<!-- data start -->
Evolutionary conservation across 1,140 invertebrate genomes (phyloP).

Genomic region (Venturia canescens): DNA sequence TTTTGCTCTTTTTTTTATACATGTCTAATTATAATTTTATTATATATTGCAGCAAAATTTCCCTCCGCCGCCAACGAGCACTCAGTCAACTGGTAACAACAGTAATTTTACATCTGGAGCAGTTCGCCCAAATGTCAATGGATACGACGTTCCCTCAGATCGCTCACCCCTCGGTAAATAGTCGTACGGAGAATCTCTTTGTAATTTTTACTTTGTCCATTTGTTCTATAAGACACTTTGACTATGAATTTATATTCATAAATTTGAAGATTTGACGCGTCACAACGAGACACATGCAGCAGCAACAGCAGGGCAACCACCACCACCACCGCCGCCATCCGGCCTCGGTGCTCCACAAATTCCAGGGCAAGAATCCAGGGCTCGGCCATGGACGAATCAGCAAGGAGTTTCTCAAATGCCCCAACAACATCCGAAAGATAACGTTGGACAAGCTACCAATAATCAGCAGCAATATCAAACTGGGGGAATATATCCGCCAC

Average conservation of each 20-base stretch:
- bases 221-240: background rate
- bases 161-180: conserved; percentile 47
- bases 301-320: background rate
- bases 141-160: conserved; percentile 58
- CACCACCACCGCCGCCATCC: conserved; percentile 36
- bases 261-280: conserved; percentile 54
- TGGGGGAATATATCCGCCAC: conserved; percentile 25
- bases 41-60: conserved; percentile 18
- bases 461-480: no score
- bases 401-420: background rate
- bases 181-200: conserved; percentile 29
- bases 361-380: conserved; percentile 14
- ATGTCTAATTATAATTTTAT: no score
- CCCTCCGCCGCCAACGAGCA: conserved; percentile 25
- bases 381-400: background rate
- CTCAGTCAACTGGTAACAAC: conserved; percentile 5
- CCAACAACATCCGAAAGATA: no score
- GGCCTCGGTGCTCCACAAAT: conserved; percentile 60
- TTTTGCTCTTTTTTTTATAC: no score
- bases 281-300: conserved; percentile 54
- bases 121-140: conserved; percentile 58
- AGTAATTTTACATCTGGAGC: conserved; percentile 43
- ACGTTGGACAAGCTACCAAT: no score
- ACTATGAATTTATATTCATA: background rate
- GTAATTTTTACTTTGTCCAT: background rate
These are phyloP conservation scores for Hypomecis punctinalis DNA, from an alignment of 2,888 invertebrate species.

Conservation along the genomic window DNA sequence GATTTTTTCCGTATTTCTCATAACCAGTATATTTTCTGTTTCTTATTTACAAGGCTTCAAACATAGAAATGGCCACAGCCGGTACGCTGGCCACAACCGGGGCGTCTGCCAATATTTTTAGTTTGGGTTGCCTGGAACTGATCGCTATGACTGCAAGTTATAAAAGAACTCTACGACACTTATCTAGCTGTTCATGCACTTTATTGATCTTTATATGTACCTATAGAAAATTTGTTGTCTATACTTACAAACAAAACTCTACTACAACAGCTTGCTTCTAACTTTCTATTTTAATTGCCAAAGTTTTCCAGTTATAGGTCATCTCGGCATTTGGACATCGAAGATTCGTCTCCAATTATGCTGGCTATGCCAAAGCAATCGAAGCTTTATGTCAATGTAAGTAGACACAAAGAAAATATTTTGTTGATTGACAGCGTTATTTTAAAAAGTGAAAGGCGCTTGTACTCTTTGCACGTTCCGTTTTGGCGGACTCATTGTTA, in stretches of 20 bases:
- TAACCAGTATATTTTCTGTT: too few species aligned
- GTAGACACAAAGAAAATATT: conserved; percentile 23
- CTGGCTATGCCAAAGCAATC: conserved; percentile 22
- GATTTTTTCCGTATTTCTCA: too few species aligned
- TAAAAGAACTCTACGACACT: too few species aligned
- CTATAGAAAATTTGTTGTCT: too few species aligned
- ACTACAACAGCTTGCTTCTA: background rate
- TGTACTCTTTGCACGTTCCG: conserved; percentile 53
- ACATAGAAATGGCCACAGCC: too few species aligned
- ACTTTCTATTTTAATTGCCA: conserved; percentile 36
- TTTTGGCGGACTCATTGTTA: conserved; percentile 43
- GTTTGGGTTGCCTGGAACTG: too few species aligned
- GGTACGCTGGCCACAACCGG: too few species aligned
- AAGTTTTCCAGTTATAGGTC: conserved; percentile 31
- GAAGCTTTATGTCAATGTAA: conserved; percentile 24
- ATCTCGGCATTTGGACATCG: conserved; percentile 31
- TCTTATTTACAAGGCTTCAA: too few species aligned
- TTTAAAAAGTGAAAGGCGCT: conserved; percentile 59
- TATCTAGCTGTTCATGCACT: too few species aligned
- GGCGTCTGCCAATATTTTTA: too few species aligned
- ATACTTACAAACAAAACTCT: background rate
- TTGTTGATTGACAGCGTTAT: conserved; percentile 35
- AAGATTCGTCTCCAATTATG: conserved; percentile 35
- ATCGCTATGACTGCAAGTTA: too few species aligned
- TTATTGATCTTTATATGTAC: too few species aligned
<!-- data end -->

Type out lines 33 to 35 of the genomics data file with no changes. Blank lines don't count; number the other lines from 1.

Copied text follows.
- CTGGCTATGCCAAAGCAATC: conserved; percentile 22
- GATTTTTTCCGTATTTCTCA: too few species aligned
- TAAAAGAACTCTACGACACT: too few species aligned